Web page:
Note: This review is from the 2016 Fringe

Love, Lies and Taxidermy is a dramatically presented love story. Three actors appear on stage to theatrical music, and begin narrating (very quickly) about a boy meets girl moment. Specifically, when Valentine meets Ashley outside a medical research lab and takes her to Tesco (because this is Merthyr Tydfil where all roads lead to Tesco). It is produced by Paines Plough, along with Welsh companies Sherman Theatre and Theatr Clwyd, and written by Alan Harris.

The play is fast-paced, and the actors frequently break away from enacting the story in order to explain background details, narrate their way into a new scene, or show a flashback. In addition to developing romance between Valentine and Ashley, the play’s storylines include Ashley’s attempts to make money to save her father, rescue Mr Tutti Frutti from financial ruin, and save the marital troubles of Valentine’s parents – Polish taxidermist/builder/conservative Jakub and Welsh Vicky. The story is sweet and humorous, and while there are some touching father-son moments, the dramatic style and fast-pace keep it from getting overly sentimental.

The three actors play all the characters as well as narrate. Somewhat incestuously, Remy Beasley plays both Ashley and Valentine’s mum, which is what happens when productions insist on maintaining the usual two male to one female performer ratio. The plot doesn’t do much to challenge traditional gender representations either, conforming to the notion of men as pursuers and rescuers of women.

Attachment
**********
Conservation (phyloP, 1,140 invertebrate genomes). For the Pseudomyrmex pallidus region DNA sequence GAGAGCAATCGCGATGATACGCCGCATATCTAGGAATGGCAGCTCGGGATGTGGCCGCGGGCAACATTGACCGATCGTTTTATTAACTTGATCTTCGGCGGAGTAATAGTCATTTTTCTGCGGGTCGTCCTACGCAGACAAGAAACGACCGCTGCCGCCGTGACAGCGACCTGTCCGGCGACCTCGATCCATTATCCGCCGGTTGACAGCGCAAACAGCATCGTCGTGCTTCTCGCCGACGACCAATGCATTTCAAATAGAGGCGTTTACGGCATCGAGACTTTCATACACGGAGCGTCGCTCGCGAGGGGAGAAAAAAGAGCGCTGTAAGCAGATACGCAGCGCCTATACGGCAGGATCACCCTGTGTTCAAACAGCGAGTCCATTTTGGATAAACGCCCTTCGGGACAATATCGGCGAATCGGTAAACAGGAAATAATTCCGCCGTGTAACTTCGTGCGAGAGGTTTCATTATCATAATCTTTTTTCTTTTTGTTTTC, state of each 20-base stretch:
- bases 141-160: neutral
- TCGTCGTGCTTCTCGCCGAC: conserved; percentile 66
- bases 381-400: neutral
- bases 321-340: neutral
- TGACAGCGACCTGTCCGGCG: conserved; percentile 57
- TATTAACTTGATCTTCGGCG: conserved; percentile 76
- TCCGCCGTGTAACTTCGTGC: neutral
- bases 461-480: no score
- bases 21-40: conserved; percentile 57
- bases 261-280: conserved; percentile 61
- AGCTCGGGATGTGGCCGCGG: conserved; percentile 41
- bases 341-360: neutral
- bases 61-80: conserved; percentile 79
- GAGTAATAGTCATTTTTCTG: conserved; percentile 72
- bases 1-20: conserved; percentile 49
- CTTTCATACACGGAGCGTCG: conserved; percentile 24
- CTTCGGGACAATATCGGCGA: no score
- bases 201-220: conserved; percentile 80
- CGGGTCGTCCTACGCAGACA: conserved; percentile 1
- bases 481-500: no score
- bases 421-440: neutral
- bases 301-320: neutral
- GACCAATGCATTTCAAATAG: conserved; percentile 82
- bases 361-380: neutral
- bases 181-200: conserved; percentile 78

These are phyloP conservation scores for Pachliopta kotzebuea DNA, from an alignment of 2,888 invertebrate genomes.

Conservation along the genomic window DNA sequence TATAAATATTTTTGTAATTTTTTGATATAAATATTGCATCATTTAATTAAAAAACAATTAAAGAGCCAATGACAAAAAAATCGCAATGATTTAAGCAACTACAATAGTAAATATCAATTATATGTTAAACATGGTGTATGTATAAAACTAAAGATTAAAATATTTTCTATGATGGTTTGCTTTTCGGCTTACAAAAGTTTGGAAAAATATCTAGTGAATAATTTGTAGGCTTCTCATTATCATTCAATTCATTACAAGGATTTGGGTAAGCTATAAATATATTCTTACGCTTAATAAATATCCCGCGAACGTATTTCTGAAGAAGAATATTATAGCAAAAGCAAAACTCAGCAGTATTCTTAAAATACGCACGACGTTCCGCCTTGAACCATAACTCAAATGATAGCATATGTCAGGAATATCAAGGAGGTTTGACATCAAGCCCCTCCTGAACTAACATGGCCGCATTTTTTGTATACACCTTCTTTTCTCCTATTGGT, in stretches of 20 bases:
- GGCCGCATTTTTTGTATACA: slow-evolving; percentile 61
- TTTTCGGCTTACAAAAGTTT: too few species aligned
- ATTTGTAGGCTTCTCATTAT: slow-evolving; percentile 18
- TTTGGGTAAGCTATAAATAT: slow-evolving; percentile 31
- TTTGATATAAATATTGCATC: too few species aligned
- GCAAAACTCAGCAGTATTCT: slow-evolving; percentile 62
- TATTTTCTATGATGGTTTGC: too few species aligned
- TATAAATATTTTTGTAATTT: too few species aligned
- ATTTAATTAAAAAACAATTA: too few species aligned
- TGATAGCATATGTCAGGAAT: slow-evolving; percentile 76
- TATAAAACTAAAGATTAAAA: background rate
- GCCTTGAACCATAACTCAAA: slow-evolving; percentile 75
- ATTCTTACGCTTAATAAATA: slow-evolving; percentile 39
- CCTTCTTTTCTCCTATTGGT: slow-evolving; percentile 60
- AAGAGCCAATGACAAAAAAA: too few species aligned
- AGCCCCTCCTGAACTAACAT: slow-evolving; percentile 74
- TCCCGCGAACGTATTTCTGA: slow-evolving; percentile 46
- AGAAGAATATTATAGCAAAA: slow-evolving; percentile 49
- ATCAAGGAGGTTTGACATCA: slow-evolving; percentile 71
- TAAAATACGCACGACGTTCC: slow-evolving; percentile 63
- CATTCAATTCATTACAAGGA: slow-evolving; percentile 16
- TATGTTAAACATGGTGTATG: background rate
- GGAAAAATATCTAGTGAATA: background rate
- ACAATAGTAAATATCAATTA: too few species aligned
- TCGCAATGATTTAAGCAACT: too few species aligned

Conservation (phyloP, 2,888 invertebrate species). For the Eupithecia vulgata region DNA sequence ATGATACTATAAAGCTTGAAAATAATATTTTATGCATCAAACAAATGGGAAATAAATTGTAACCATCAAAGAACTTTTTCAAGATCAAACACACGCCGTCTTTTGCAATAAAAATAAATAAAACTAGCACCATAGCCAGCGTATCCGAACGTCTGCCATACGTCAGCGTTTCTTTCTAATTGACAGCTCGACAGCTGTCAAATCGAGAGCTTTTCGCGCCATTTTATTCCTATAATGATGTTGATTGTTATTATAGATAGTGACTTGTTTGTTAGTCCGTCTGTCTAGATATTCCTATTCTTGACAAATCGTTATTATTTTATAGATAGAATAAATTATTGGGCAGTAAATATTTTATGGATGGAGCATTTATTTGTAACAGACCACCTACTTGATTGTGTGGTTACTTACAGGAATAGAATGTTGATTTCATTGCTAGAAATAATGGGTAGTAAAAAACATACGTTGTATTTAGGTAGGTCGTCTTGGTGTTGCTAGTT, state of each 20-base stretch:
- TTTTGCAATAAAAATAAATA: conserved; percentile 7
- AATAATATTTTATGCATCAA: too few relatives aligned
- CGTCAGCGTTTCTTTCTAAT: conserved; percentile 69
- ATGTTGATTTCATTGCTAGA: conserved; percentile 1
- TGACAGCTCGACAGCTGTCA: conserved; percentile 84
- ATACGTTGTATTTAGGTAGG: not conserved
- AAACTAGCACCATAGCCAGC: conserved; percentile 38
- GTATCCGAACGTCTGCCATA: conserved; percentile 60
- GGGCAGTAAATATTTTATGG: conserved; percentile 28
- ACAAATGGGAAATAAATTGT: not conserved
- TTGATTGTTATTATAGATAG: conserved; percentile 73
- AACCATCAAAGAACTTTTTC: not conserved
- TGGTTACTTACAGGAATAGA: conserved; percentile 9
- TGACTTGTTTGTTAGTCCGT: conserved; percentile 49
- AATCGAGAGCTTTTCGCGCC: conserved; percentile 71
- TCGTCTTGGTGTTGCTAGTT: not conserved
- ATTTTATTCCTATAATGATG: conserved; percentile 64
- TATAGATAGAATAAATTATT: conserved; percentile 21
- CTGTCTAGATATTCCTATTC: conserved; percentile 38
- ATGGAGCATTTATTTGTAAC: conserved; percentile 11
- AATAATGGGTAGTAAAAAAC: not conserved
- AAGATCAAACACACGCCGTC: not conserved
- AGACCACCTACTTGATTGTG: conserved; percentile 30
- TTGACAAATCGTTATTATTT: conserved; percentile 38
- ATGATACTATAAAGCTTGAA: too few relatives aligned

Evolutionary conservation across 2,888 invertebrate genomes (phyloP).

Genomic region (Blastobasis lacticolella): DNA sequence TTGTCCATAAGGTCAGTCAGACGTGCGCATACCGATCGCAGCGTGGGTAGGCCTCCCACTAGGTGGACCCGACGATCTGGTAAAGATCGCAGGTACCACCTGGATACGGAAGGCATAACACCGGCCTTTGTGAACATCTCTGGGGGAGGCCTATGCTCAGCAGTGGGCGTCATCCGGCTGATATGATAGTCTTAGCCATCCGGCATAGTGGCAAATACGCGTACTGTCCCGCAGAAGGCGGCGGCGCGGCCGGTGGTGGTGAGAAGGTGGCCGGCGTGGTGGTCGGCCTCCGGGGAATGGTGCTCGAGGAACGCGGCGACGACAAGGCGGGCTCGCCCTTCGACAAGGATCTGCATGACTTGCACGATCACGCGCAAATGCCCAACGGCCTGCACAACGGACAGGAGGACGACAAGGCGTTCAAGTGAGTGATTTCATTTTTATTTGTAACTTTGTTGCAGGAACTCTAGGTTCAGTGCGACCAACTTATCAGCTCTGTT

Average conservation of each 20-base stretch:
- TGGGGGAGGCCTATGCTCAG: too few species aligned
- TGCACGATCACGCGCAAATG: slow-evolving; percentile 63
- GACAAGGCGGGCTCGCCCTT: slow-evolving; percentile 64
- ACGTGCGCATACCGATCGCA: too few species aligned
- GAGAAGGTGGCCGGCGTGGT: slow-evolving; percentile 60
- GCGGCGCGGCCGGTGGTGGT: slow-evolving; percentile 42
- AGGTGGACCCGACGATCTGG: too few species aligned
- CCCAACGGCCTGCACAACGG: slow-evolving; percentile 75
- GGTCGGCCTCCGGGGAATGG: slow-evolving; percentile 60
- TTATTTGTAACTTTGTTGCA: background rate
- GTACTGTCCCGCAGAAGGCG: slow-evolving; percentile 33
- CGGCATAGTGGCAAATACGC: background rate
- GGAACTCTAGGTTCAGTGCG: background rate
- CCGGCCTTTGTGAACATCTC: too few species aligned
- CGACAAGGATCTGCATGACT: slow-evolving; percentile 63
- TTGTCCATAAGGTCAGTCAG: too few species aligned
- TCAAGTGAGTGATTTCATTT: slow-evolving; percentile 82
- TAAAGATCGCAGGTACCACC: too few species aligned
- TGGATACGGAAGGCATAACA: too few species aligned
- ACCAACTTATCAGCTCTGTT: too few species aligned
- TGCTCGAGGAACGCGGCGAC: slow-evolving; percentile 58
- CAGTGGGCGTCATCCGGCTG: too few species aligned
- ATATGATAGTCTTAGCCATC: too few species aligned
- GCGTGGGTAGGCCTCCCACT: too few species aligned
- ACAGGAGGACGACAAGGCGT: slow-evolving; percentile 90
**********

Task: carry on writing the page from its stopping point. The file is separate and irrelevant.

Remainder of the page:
There is a topical theme in the guise of European immigration to the UK; Jakub has some unique ideas about how to fit into British society. There is a certain bleakness in its portrayal of life in Merthyr Tydfil, where no future seems to exist. The taxidermy metaphor is cute, but tenuous in its relevance to the rest of the story, and many elements come across as fairly arbitrary. Indeed, the narrative does seem to lose its centre somewhere around the middle, and comes across as increasingly confused about what it is.

It is hard to portray a convincing love story in theatre, and Love, Lies and Taxidermy does negotiate this hurdle well by successfully avoiding soppiness. It is witty, makes some poignant observations, and very enjoyable to watch. You may be relieved to know that no actual taxidermy animals appear.